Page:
Thirdly, we in Britain feel very strongly indeed that sales of subsidized butter, sugar and beef should not go from the Community to the Soviet Union. There is not yet a unanimous view about this but such subsidized sales, grossly below the cost at which we have to pay in this country, cause great resentment here at any time and would cause particular resentment now after Afghanistan.

Now those are three things that we are working on.

You know our view about the Olympics. They are that a country like the Soviet Union would always use them not for reasons of sport, but for reasons of political propaganda, as did Germany in 1936, so we have made our views on that very clear.

Finally, the most effective response can only really, in the last resort, be shown by one's determination to keep up defence. Now, it was I think a very great step forward in NATO in December when we agreed to the modernization of theatre nuclear forces. The attempts that the Soviet Union had been making propagandawise to prevent that decision from being made were not successful.

So we still have some way to go on the agreements on the COCON and on how much food, if any, Europe sells to Soviet Russia at a highly subsidized price, but we have got some way in coordinating an effective response. Signor Cossiga. [end p20]

Signor Cossiga

As regards a global response, what I mean is a response which, based on solidarity between the United States of America and Europe, will lead to the proper reinforcement of our security, to non-abandonment of the process of detente, but detente must be understood by both sides as an effective instrument towards peace, effective detente on the basis of a true balance of forces and detente is incompatible with the policy of what the Soviet Union has already done. We want a global response so that the Soviet Union and the Warsaw Pact countries will have no doubt either on our will to defend our own independence or on our will to continue looking for peace or on our view that only a real balance of forces can lead to one or the other objective.

Question (‘Unita’)

(microphone not working) &dubellip;and I believe at least at that level, economic counter measures, almost all the political forces in West Germany, including the Opposition parties, exclude any economic counter measures and they exclude them in particular on the part of Germany. How do you think that it is possible to reconcile your position with that of the German Parliament in order to coordinate a European reply?

Prime Minister

I hope that I might be able to persuade them that we are right and they are not quite right. The fact is that the Soviet Union could grow really all her own grain. She used to be the granary of the world. [end p21] She could, in fact, provide far more of her own technology. The reason she does neither is because she puts such a colossal proportion of her effort into armaments. A tremendous proportion of her research and development goes into armaments research and development. As she is re-arming way beyond the level needed for defence, I think it is most unwise to assist her to do that by supplying to her things which she could very well supply herself. I have taken this view for some time, but I think when we had the invasion of an independent country, a non-aligned country, on her borders, it is even more imperative that we put that view into practice. She could do it herself, but she is choosing not to, because of the massive proportion of her income she is pouring into re-arming.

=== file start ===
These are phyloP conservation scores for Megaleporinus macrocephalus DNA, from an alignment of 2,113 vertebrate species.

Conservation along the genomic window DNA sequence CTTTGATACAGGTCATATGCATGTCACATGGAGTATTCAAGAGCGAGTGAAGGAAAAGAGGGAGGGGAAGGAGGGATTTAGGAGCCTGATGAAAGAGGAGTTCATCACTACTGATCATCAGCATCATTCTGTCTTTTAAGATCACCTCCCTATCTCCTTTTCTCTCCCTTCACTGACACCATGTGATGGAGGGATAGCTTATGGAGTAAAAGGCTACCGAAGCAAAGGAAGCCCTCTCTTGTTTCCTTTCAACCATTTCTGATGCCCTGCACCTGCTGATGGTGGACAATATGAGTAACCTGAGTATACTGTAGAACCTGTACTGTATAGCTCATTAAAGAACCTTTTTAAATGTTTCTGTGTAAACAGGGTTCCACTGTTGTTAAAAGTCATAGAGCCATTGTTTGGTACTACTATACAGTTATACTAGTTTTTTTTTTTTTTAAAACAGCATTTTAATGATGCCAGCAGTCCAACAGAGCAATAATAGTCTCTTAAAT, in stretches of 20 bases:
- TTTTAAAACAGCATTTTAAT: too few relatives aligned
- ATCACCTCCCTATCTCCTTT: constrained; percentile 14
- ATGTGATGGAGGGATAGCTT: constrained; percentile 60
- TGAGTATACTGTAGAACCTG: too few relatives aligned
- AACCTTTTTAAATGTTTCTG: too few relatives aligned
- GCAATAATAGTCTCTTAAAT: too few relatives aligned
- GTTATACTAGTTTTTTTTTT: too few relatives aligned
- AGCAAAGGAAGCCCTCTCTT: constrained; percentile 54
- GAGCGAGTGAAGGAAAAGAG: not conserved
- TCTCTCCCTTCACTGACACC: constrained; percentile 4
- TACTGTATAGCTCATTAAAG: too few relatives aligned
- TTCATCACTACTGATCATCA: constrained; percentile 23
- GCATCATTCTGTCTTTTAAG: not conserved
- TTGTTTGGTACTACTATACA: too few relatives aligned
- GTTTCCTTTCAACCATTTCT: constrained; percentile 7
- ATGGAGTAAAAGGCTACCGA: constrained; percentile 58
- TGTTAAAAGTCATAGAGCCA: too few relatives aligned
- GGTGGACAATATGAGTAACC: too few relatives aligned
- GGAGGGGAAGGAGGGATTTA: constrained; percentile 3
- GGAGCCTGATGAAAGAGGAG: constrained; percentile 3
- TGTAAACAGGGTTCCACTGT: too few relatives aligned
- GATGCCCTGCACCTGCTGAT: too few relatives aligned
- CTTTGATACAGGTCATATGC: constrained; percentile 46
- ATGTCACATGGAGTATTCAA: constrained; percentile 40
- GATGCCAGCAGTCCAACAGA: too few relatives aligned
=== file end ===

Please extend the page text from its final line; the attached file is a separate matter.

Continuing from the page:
Signor Cossiga

My opinion on the invasion of Afghanistan is exactly the opinion which l'Unita gave; that is to say, it is something which simply cannot be justified. On the basis of this, the measures which must be adopted are measures which certainly will not make the Soviet Union fall into the error of believing itself attacked by European countries, by the United States, but measures which will stop the Soviet Union from falling into the error of believing that it can continue to carry on with this policy of creating facts without any sort of reaction, effective reaction, on the part of the countries of the West. I absolutely share the view expressed by the newspaper which this correspondent represents. [end p22]

Question (Neopolitan Journal “Rome” (in Italian)

I would like to ask Mrs. Thatcher this: how do Italy and Great Britain see together the problem of the attitude of the two countries is exactly the same as regards the possibility of exchanging agricultural policy and the regional policy, or do you have different points of view on these questions?

Prime Minister

We both accept that it is important to reduce the proportion of the budget which goes to supporting the Common Agricultural Policy. We both accept that that would take some time to achieve, but it nevertheless has to be achieved, because it really does not make sense to put more and more of the budget towards going to create surpluses which are not needed. So on the broad strategic line we are agreed.

Question

Did you discuss the British hostages still being held in Signor Cossiga's constituency of Sardinia?

Prime Minister

We only ever discuss matters, general terrorist matters, and matters relating to the level of crime, not specific cases.

Signor Cossiga

I took the opportunity to thank once again Mrs. Thatcher. May I take this opportunity for the help which the people and Government of the United Kingdom have given us in the most difficult moments of terrorism in our country.